• Functional Hyperopia – Unlike other forms of hyperopia that are caused by an irregularly shaped eye, this form is caused by a failure of the muscles around the eye that would normally allow it to focus.

How is Hypermetropia Detected and Treated?

Hypermetropia is normally first detected in a basic eye test, your Optometrist will ask a series of questions about your vision and eye health, and then perform an eye test and examination, this is where it will be determined whether you have hypermetropia (longsighted) or Myopia (short sighted) and/or astigmatism.

Corrective eyeglasses, contact lenses, and even surgery can all help to restore clear and focused eyesight. Each form of treatment has its own advantages and disadvantages, lifestyle, work environment, and personal preference all play a role in deciding which is best. You should discuss with your eye care professional which one is right for you.

  • Eyeglasses are inexpensive and effective, but not always convenient. If you have an active lifestyle, or play sports, it may be difficult to keep them firmly in place. They come in many different shapes and sizes, and can be quite fashionable. With so many options available, it may take some time to find a pair that's comfortable, but the right ones will feel like they aren't even there. Tinted lenses are also available, allowing you to stay protected from bright sunlight and damaging UV rays.
  • Contact Lenses are much more subtle, providing no change in your personal appearance at all (unless you're looking to change your eye colour). They are designed to be worn all day long, and removed at night. Different types of lenses can be worn for varying lengths of time. Some last for several weeks before needing to be replaced, while others are worn only for a single day before being disposed of. With proper hygiene and some practice, contact lenses are one of the more versatile options for people looking for corrective eyewear.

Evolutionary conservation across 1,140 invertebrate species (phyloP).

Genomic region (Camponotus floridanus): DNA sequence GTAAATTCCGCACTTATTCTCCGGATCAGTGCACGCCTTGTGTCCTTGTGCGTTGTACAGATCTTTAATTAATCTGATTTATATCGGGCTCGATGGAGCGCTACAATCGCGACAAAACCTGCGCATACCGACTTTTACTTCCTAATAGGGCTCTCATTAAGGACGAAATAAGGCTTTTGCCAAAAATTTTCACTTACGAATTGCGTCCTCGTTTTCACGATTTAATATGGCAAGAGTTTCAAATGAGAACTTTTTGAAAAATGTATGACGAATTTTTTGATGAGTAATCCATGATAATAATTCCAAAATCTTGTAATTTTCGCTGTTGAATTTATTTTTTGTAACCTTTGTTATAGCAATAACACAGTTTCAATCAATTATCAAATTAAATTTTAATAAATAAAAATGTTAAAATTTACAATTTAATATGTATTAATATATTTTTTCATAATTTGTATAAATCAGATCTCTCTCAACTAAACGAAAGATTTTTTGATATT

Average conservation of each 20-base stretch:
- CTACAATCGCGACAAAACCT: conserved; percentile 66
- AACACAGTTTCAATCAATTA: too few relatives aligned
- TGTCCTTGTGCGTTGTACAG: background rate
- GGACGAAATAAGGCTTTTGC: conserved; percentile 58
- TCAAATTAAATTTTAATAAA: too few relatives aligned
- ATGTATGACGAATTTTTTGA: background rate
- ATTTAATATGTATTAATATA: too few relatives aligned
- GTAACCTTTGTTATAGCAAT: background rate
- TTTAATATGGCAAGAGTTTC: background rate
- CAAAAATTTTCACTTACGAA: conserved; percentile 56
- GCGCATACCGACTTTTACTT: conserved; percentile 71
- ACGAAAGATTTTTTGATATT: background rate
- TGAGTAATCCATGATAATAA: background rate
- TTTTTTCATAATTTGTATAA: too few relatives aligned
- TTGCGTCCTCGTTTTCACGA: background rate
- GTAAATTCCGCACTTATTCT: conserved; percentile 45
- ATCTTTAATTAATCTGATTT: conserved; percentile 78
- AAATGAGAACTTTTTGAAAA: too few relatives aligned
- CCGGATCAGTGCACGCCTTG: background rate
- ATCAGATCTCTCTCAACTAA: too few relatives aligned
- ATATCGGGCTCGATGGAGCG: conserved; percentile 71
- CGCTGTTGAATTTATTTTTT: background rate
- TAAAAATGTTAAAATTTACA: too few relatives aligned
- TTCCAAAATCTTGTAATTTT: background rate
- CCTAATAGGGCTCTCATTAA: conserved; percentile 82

• Surgery is also an option. LASIK and PRK are two examples of surgical methods that reshape the surface of the eye, allowing it to refract light accurately without any need for corrective lenses. This is a more expensive method of fixing the problem, but it's also more permanent. The recovery time is usually only a few days, but only one eye is corrected at a time, so more than one visit will be required.

For mild cases of farsightedness, you may only need to wear your corrective lenses when doing tasks at close range - such as reading or using a computer. Those who have more severe farsightedness, or who suffer from other conditions like astigmatism, may need to wear their lenses more often.

It's also important for everyone to get their eyes checked on a regular basis, it is recommended to get your eyes tested every 2 years, because vision problems tend to slowly develop over time. For those diagnosed with farsightedness, this will enable your eye care professional to monitor your condition and make adjustments to your corrective lenses prescription as appropriate.

During your eye examination, you should be advised on how often you should wear your lenses to correct your hypermetropia. You'll probably be asked questions about your lifestyle and the type of work that you do in order to determine the best way of dealing with your farsightedness.

Can Contact Lenses Correct hypermetropia?

If you have been diagnosed with hypermetropia or farsightedness and need corrective lenses, contact lenses could be the perfect choice: they are safe and easy to use and don't have any effect on your appearance.

On our website, we offer a range of contact lenses that will help farsighted individuals see clearly. And with our simple and fast service, you can order your new contact lenses without ever leaving the comfort of home.

Author: John Dreyer Optometrist Bsc(Hons), MCOPTOM, DipCLP
Created: 24 Apr 2015, Last modified: 20 May 2024